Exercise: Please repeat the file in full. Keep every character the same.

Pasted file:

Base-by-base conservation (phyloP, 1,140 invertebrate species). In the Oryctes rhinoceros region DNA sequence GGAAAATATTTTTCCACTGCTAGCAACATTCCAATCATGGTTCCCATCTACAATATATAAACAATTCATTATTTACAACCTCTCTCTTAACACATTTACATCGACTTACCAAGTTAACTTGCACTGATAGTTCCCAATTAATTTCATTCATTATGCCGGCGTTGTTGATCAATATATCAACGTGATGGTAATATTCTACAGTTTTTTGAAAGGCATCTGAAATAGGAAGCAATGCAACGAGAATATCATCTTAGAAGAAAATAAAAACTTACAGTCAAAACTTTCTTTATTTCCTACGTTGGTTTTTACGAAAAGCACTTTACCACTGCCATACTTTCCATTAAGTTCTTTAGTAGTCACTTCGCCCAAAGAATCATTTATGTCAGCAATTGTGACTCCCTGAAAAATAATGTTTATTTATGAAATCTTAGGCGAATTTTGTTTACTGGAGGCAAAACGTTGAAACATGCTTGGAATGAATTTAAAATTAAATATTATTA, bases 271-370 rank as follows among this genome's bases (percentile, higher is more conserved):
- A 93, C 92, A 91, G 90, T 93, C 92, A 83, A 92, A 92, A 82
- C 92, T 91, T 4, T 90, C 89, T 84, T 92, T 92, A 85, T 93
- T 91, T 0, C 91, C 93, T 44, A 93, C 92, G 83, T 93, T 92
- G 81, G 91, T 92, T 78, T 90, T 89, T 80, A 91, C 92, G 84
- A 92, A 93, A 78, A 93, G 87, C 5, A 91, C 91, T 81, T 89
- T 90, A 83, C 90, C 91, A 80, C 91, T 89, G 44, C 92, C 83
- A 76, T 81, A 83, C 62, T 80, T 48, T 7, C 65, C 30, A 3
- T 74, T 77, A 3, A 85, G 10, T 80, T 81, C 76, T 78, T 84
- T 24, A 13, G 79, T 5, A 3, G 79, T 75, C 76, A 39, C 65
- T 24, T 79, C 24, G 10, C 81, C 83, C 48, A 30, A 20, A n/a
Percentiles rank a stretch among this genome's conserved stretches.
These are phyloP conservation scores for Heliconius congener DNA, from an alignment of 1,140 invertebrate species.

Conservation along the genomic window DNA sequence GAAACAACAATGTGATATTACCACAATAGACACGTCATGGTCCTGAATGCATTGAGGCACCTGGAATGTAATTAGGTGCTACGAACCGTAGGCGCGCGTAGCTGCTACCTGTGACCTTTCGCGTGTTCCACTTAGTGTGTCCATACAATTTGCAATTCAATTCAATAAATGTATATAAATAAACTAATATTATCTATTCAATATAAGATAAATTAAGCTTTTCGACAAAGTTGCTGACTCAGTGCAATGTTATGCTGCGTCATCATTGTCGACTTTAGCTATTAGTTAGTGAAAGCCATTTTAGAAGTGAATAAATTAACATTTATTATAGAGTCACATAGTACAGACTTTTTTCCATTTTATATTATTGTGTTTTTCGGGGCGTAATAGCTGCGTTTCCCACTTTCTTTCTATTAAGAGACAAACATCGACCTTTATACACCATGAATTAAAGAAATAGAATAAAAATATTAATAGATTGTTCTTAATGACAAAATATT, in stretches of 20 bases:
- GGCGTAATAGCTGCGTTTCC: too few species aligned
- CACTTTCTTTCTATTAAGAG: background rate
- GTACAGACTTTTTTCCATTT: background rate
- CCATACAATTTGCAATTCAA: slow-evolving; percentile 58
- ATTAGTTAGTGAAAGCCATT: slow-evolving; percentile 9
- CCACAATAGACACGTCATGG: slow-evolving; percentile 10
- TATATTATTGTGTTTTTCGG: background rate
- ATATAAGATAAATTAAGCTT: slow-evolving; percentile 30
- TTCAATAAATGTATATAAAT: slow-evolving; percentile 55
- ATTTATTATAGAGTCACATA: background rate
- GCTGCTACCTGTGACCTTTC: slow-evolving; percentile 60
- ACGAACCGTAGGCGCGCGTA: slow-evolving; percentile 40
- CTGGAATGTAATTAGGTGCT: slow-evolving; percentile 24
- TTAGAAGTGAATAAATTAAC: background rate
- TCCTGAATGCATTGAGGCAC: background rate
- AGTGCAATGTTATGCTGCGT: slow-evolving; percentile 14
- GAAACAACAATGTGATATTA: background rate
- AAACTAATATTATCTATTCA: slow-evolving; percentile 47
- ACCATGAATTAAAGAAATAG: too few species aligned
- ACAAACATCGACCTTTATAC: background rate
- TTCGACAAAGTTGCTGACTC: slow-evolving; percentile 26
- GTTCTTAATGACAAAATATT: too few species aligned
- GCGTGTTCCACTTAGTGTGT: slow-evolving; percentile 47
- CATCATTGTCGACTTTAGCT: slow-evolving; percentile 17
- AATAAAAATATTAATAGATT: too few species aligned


Base-by-base conservation (phyloP, 1,140 invertebrate species). In the Oryctes rhinoceros region DNA sequence GGAAAATATTTTTCCACTGCTAGCAACATTCCAATCATGGTTCCCATCTACAATATATAAACAATTCATTATTTACAACCTCTCTCTTAACACATTTACATCGACTTACCAAGTTAACTTGCACTGATAGTTCCCAATTAATTTCATTCATTATGCCGGCGTTGTTGATCAATATATCAACGTGATGGTAATATTCTACAGTTTTTTGAAAGGCATCTGAAATAGGAAGCAATGCAACGAGAATATCATCTTAGAAGAAAATAAAAACTTACAGTCAAAACTTTCTTTATTTCCTACGTTGGTTTTTACGAAAAGCACTTTACCACTGCCATACTTTCCATTAAGTTCTTTAGTAGTCACTTCGCCCAAAGAATCATTTATGTCAGCAATTGTGACTCCCTGAAAAATAATGTTTATTTATGAAATCTTAGGCGAATTTTGTTTACTGGAGGCAAAACGTTGAAACATGCTTGGAATGAATTTAAAATTAAATATTATTA, bases 271-370 rank as follows among this genome's bases (percentile, higher is more conserved):
- A 93, C 92, A 91, G 90, T 93, C 92, A 83, A 92, A 92, A 82
- C 92, T 91, T 4, T 90, C 89, T 84, T 92, T 92, A 85, T 93
- T 91, T 0, C 91, C 93, T 44, A 93, C 92, G 83, T 93, T 92
- G 81, G 91, T 92, T 78, T 90, T 89, T 80, A 91, C 92, G 84
- A 92, A 93, A 78, A 93, G 87, C 5, A 91, C 91, T 81, T 89
- T 90, A 83, C 90, C 91, A 80, C 91, T 89, G 44, C 92, C 83
- A 76, T 81, A 83, C 62, T 80, T 48, T 7, C 65, C 30, A 3
- T 74, T 77, A 3, A 85, G 10, T 80, T 81, C 76, T 78, T 84
- T 24, A 13, G 79, T 5, A 3, G 79, T 75, C 76, A 39, C 65
- T 24, T 79, C 24, G 10, C 81, C 83, C 48, A 30, A 20, A n/a
Percentiles rank a stretch among this genome's conserved stretches.
These are phyloP conservation scores for Heliconius congener DNA, from an alignment of 1,140 invertebrate species.

Conservation along the genomic window DNA sequence GAAACAACAATGTGATATTACCACAATAGACACGTCATGGTCCTGAATGCATTGAGGCACCTGGAATGTAATTAGGTGCTACGAACCGTAGGCGCGCGTAGCTGCTACCTGTGACCTTTCGCGTGTTCCACTTAGTGTGTCCATACAATTTGCAATTCAATTCAATAAATGTATATAAATAAACTAATATTATCTATTCAATATAAGATAAATTAAGCTTTTCGACAAAGTTGCTGACTCAGTGCAATGTTATGCTGCGTCATCATTGTCGACTTTAGCTATTAGTTAGTGAAAGCCATTTTAGAAGTGAATAAATTAACATTTATTATAGAGTCACATAGTACAGACTTTTTTCCATTTTATATTATTGTGTTTTTCGGGGCGTAATAGCTGCGTTTCCCACTTTCTTTCTATTAAGAGACAAACATCGACCTTTATACACCATGAATTAAAGAAATAGAATAAAAATATTAATAGATTGTTCTTAATGACAAAATATT, in stretches of 20 bases:
- GGCGTAATAGCTGCGTTTCC: too few species aligned
- CACTTTCTTTCTATTAAGAG: background rate
- GTACAGACTTTTTTCCATTT: background rate
- CCATACAATTTGCAATTCAA: slow-evolving; percentile 58
- ATTAGTTAGTGAAAGCCATT: slow-evolving; percentile 9
- CCACAATAGACACGTCATGG: slow-evolving; percentile 10
- TATATTATTGTGTTTTTCGG: background rate
- ATATAAGATAAATTAAGCTT: slow-evolving; percentile 30
- TTCAATAAATGTATATAAAT: slow-evolving; percentile 55
- ATTTATTATAGAGTCACATA: background rate
- GCTGCTACCTGTGACCTTTC: slow-evolving; percentile 60
- ACGAACCGTAGGCGCGCGTA: slow-evolving; percentile 40
- CTGGAATGTAATTAGGTGCT: slow-evolving; percentile 24
- TTAGAAGTGAATAAATTAAC: background rate
- TCCTGAATGCATTGAGGCAC: background rate
- AGTGCAATGTTATGCTGCGT: slow-evolving; percentile 14
- GAAACAACAATGTGATATTA: background rate
- AAACTAATATTATCTATTCA: slow-evolving; percentile 47
- ACCATGAATTAAAGAAATAG: too few species aligned
- ACAAACATCGACCTTTATAC: background rate
- TTCGACAAAGTTGCTGACTC: slow-evolving; percentile 26
- GTTCTTAATGACAAAATATT: too few species aligned
- GCGTGTTCCACTTAGTGTGT: slow-evolving; percentile 47
- CATCATTGTCGACTTTAGCT: slow-evolving; percentile 17
- AATAAAAATATTAATAGATT: too few species aligned